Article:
The Second World War in Europe 1939–1945 Part III

The Second World War in Europe 1939–1945 Part III

The French army lost 92,000 men in the fighting, the German 27,000. The Belgians lost 7,000, the British 3,500 and the Dutch 3,000.

German troops occupied the Atlantic coast as far as the Spanish border, but the French colonial empire and the French fleet remained under the control of the Pétain government. This moved to the unoccupied zone in southern France to Vichy on July 1, 1940 (until 1944 the seat of the “État Français”). The previous Undersecretary of State (in Reynaud’s cabinet) C. de Gaulle announced on June 18 from London that the war would be continued by Free France.

The Netherlands was placed under a German Reich Commissioner (A. Seyss-Inquart); Belgium and northern France (A. von Falkenhausen) and most of occupied France (including October 1940 – February 1942 Otto von Stülpnagel, * 1878, † 1948; until July 1944, K.-H. von Stülpnagel) came under German military administration). The area of ​​Nice and areas on the Alpine border fell under Italian military administration, Luxembourg and Alsace-Lorraine were de facto annexed in August 1940, and Eupen-Malmedy was officially annexed to the German Empire. Germany exploited the financial, industrial and human resources of the defeated countries; The integration of industrial potential and the workforce into the German war economy, which enabled the war to continue until May 1945, was particularly decisive. The attitude of the population in the countries of Western Europe and Scandinavia conquered by National Socialist Germany ranged from resistance (an initially small group) to resigned acceptance of the occupation to collaboration.

After the quick victory in the West, Hitler was at the height of his popularity in Germany. The German Empire ruled the continent from the North Cape to the Spanish border. The lightning victories achieved against the skepticism of the leading military deprived the opposition forces in the army command. Even with actual opponents of his foreign policy course, Hitler now enjoyed unrestricted authority. But the problem that was crucial for Hitler in terms of foreign policy and strategy, the unyielding attitude of Great Britain, persisted.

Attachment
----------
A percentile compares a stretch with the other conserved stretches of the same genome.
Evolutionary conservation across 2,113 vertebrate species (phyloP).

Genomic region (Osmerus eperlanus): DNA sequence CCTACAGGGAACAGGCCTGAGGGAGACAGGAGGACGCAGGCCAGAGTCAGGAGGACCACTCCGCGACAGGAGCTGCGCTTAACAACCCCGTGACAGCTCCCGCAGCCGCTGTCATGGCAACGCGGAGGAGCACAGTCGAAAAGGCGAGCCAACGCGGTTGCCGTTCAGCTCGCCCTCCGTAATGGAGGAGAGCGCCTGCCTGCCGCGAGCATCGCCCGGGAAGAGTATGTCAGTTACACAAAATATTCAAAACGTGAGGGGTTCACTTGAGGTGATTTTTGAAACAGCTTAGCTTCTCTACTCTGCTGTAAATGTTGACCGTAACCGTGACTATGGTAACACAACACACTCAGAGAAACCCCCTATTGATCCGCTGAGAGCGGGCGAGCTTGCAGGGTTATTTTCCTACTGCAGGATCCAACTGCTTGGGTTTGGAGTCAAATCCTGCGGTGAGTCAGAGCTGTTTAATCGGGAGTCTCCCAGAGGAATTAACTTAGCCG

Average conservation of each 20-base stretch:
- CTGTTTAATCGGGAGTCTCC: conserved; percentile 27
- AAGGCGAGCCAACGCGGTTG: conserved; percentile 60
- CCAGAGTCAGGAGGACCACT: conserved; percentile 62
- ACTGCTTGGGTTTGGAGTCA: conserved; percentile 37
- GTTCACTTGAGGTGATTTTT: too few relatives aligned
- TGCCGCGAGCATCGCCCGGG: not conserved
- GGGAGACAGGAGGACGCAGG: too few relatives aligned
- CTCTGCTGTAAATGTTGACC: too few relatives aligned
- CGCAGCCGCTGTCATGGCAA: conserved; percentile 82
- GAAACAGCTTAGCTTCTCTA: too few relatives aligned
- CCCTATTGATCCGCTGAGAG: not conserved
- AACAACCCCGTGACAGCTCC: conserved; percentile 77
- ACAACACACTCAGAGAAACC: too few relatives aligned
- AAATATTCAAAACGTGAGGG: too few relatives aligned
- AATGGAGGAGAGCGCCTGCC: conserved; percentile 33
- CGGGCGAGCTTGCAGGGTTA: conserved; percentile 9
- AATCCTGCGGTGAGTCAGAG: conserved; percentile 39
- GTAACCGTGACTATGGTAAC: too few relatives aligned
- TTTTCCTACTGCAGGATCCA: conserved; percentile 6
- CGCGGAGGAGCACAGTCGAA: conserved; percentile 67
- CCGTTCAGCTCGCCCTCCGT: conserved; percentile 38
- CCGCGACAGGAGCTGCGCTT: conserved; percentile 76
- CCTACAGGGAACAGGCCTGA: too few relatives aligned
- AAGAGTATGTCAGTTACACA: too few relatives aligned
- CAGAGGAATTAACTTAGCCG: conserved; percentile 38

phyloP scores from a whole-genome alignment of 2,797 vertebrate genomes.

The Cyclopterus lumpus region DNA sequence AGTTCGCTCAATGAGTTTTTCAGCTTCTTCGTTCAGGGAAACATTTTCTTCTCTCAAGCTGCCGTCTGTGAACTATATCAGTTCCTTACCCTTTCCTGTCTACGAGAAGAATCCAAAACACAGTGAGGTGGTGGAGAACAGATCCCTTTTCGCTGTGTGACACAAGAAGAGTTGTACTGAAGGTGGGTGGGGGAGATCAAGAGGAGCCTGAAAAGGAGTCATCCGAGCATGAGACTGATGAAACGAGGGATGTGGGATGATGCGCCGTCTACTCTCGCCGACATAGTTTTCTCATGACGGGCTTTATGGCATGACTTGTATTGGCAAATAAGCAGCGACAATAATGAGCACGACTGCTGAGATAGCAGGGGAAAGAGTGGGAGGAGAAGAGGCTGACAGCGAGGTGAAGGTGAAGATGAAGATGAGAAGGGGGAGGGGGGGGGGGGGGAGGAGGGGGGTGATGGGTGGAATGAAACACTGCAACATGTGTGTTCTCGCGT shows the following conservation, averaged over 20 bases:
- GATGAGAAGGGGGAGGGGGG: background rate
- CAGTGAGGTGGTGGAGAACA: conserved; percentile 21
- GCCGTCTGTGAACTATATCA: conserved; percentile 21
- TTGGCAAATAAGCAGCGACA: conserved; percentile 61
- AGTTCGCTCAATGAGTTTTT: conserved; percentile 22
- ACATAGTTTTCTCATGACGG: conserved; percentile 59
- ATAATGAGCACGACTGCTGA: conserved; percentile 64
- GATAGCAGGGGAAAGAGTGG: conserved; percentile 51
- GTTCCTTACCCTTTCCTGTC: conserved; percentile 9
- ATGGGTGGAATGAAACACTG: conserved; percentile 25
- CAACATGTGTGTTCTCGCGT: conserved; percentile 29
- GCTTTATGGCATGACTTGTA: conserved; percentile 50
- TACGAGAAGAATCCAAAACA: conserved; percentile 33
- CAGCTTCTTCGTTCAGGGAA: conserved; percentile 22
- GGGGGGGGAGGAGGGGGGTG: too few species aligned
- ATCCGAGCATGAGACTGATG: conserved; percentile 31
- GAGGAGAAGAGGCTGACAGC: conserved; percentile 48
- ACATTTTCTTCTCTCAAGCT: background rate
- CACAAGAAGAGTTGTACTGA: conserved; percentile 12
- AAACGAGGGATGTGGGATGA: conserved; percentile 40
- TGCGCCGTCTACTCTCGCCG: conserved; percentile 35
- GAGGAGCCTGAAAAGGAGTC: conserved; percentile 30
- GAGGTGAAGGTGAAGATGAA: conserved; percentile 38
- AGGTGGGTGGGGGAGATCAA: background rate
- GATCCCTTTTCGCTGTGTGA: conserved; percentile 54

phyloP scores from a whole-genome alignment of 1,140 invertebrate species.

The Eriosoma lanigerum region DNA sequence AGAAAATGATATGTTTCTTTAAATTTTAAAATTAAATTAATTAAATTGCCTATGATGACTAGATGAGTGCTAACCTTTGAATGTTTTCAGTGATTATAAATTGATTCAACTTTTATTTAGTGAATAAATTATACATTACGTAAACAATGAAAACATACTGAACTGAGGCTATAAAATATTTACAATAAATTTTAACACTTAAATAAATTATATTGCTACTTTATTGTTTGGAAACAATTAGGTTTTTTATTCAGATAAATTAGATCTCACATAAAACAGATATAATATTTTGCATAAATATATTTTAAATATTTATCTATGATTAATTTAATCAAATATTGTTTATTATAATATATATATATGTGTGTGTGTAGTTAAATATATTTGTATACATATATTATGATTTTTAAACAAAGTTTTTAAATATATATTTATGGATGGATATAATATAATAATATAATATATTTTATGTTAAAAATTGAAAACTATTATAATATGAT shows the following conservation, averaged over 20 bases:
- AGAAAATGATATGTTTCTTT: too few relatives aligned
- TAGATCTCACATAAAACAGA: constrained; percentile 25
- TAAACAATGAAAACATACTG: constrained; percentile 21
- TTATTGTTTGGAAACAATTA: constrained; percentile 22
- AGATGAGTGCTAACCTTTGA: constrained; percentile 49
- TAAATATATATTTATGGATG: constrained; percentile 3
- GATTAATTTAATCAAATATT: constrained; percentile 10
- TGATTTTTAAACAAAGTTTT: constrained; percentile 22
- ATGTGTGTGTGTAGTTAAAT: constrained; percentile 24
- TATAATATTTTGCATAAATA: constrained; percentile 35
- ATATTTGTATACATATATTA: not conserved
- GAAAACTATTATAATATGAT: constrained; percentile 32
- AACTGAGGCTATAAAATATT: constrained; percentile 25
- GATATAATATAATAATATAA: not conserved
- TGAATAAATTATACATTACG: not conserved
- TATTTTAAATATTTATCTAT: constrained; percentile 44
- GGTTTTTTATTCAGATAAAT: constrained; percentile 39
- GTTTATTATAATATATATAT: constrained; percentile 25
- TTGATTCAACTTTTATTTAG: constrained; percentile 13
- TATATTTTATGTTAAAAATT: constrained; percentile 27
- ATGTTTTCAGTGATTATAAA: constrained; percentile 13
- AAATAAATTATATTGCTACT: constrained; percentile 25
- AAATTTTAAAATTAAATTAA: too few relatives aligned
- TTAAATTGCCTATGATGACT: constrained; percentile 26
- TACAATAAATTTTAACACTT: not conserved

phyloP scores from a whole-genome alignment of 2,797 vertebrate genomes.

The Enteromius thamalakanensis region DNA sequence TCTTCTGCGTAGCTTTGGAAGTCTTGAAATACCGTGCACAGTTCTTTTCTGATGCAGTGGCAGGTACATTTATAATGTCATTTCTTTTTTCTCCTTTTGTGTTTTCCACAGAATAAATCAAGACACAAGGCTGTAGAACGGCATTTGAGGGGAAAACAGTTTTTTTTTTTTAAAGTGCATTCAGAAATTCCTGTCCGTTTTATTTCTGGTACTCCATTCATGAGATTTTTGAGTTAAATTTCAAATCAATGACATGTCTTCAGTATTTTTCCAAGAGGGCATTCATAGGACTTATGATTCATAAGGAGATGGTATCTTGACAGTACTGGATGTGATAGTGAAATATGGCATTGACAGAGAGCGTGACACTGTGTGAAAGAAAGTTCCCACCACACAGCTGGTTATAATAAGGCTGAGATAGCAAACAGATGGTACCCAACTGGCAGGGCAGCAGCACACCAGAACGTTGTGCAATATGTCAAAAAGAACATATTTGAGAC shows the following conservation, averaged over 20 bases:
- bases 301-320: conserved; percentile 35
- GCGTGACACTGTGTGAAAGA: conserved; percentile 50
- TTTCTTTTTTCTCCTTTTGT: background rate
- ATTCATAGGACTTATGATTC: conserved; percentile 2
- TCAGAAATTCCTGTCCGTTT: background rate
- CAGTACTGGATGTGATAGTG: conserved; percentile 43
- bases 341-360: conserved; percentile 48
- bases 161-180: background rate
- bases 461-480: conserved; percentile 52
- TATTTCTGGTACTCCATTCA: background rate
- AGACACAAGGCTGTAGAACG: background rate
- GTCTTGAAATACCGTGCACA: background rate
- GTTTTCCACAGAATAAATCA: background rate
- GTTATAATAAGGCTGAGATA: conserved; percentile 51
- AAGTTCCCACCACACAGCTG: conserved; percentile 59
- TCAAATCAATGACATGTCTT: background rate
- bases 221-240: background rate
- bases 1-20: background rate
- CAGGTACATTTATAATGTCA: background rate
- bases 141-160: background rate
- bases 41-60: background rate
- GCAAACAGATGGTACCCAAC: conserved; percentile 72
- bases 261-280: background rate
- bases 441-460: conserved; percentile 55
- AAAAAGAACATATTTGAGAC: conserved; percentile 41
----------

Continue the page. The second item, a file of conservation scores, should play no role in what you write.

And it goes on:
Of particular importance were the neutral states, which were forced to align their trade policy even more closely with National Socialist Germany. Portugal, with its deposits of tungsten ores (armored steel), like Turkey, could still be most strongly influenced by the Allies; but these two countries also supplied Germany with important raw materials in exchange for foreign currency and weapons until 1944. In view of their militarily threatening situation, Sweden and Switzerland were more willing to make advance payments until 1943 and supplied the German armaments with important machines, ball bearings, high-quality ores and even weapons. In doing so, they ensured the employment and survival of their population, Looted gold).

According to, the self-assertion of Great Britain and the attitude of the USA: Germany responded to the British blockade that began at the beginning of the war with a trade war against the enemy and neutral shipping in the service of the Allies. In this “battle in the Atlantic” v. a. 2 million GRT sunk by submarines by the end of July 1940, as well as the British aircraft carrier “Courageous” (September 17, 1939) and the battleship “Royal Oak” (October 14, 1939 in Scapa Flow by Corvette Captain Günther Prien; * 1908, † 1941). In the first months of the war, the armored ships “Deutschland” and “Admiral Graf Spee” were also used in the Atlantic for a trade war. The latter sank on December 17, 1939 after a battle in front of La Plata. After defeating France, Hitler hoped However, to reach a “compromise” with Great Britain (“Peace Appeal” of July 19, 1940) was unsuccessful. On July 16, he had already ordered preparations for a landing in Great Britain (Operation Sea Lion). The preparation of the invasion fell to the German Air Force, v. a. the air fleets of General Field Marshals A. Kesselring and H. Sperrle (A total of over 2,300 aircraft, including 875 bombers, 316 dive-bomber aircraft, 702 fighters and 227 destroyer aircraft). The German air war, which had intensified since August 13, 1940 (“Eagle’s Day”), was initially directed with large-scale offensives against the British Air Force, its southern English airfields and production facilities; The bombing of large cities began in August 1940 (London for the first time on August 24, major attacks on the British capital since September 7, also on the industrial cities of Coventry on November 14/15 and Birmingham on November 19/20.); this aerial war resulted in high civilian casualties (around 23,000 dead and 32,000 injured according to British figures).

Since May 1940 the British Air Force flew attacks on German cities. The on 25./26. 8. Hitler used the bombing raids on Berlin carried out by the “Royal Air Force” as an opportunity to launch “retaliatory attacks”; This led to an unbroken chain of terrorism and counter-terror from the air in the period that followed. The “Battle of Britain” (1940/41) reached its climax on September 15, 1940, when numerous German planes were shot down during a major attack on London and the defensive strength of the British proved to be unbroken (“Battle of Britain” day). The German Air Force did not succeed in gaining the air supremacy necessary for a successful landing operation; already on September 17th / 12th 10. had Hitler the order given to discontinue preparations for an invasion of Great Britain (postponement “until further notice”).

The Second World War in Europe 3

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